Do Schools Offer Study Abroad Programs for Free?
This article was written based on the information and opinions presented by Alexandra Johnson in a CollegeVine Livestream. You can watch the full Livestream for more info.
- How Can You Pay for Study Abroad?
- Examples of Funding Opportunities
- Can You Ever Study Abroad for Free?
Study abroad is an exciting opportunity for students to gain exposure to different cultures, all while learning in a diverse environment. But many individuals are naturally concerned about the cost of programs abroad.
Are study abroad programs ever free? That depends on the college. Typically, the programs do cost money. That said, often, you can take advantage of funding available at your school.
What you would want to do is take a look at the resources available at the school and talk to faculty and advisors about what sorts of fellowship opportunities or funding opportunities might exist for you to study abroad.
In short, while these programs themselves typically aren’t free, your school will likely have resources that will make it possible for you to take advantage of that experience.
Usually, though, if you do a traditional program, you’ll need to pay the same tuition as you would normally. There also might be a program fee on top of that. But if you have financial aid and scholarships, they usually apply to study abroad as well—your scholarship won’t be taken away. They really try to make it accessible.
At Yale, for example, there’s the Light Fellowship, which was geared towards travel study or cultural immersion in Asia. If students want funding for study abroad programs in Asia, then they can apply for the fellowship.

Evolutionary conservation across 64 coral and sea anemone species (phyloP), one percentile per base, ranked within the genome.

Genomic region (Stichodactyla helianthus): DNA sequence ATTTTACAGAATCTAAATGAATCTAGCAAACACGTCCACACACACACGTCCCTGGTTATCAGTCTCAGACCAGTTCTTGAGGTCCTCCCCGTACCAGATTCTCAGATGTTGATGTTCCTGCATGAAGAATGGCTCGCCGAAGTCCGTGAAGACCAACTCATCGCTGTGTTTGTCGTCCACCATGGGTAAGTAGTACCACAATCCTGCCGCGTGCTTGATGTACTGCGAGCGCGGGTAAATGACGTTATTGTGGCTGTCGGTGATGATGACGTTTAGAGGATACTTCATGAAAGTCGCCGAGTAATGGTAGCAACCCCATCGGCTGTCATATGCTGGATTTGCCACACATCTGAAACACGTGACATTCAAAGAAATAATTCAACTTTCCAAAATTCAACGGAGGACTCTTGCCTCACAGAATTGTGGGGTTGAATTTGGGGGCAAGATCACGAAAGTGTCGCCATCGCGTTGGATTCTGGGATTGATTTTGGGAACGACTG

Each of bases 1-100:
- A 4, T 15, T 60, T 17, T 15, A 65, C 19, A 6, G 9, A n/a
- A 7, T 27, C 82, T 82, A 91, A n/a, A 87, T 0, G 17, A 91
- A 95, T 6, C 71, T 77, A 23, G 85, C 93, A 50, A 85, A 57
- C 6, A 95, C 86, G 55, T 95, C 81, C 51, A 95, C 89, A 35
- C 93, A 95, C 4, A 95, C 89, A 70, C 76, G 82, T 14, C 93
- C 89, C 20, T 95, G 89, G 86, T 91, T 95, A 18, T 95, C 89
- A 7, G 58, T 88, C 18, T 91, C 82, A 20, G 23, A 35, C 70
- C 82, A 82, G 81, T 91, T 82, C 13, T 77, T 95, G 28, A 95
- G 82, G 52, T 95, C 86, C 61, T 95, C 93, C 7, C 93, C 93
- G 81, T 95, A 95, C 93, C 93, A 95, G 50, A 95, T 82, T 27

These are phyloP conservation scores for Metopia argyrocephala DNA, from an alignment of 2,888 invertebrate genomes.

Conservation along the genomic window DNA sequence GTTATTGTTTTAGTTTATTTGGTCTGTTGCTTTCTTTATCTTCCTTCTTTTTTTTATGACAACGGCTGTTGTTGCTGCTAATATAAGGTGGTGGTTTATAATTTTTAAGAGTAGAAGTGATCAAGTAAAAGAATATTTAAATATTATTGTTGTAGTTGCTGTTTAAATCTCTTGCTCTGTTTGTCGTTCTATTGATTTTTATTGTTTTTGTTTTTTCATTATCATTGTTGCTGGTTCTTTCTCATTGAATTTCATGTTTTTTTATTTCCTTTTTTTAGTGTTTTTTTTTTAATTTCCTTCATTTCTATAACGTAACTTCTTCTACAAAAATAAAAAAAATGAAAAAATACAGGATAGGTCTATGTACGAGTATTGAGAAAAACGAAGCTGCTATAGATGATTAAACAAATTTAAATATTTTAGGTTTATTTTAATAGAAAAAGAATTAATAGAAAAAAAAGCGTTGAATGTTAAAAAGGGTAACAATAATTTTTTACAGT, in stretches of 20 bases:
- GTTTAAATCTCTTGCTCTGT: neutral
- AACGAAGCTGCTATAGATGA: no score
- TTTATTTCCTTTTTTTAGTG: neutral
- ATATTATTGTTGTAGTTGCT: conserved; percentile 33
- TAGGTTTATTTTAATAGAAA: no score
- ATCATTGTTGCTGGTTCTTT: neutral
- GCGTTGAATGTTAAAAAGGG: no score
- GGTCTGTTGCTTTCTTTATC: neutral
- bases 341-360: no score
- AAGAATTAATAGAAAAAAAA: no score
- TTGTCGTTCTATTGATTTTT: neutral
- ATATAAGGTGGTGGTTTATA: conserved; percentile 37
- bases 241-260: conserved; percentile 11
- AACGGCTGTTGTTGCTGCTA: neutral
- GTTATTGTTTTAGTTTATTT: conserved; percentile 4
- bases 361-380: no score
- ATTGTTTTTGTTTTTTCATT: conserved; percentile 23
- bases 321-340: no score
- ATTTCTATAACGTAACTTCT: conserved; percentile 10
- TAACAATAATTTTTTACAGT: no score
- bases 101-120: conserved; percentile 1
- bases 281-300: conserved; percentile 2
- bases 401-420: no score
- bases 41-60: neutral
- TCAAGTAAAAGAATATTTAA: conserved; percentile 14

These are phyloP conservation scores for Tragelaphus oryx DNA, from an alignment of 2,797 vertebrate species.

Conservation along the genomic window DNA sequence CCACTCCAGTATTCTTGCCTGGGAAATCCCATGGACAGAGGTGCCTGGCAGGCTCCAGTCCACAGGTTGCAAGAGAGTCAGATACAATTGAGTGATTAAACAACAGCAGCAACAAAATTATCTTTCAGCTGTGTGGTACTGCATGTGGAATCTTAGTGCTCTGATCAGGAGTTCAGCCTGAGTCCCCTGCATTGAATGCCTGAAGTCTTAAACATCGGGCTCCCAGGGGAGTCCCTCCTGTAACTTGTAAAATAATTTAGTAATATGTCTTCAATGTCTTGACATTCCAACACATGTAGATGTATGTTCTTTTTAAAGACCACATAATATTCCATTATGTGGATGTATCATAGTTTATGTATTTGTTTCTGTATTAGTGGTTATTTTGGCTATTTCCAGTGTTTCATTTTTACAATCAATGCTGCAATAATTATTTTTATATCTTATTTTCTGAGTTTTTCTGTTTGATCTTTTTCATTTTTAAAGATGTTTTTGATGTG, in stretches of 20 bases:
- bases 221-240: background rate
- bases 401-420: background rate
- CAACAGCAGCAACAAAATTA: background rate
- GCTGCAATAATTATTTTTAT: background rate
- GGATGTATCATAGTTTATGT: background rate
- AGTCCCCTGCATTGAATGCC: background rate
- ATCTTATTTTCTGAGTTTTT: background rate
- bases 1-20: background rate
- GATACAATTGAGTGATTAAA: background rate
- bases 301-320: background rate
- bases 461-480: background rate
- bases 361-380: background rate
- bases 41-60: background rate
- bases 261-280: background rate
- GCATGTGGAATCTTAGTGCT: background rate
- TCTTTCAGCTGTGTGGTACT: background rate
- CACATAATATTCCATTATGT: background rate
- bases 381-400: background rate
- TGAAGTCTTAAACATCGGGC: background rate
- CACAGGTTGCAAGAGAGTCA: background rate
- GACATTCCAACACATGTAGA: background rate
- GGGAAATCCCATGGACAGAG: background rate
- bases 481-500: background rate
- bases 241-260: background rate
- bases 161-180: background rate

Or, you might be able to conduct research abroad, and that could be funded by a fellowship. You will probably need to make a proposal and explain how you will use the money as part of your request, and the program would give you a stipend to cover your expenses. Of course, programs have different rules.
Another example is Duke, which funds a summer of volunteering abroad, called Duke Engage. The experiences have themes, and the costs of food, housing, and other expenses are covered. The stipend varies according to the cost of living in the country. For instance, the stipend is larger for students in Ireland vs. Uganda. Through this program, students also take classes together focused on the theme.
There are plenty of additional opportunities for scholarships and funding. You just have to know the right places to look. And remember that usually, your financial aid will carry over if the program is organized by your university—it’s surprisingly transferable, although the terms do vary.
If you’re flexible in terms of what you’re looking for, you should be able to find programs that are affordable or even free.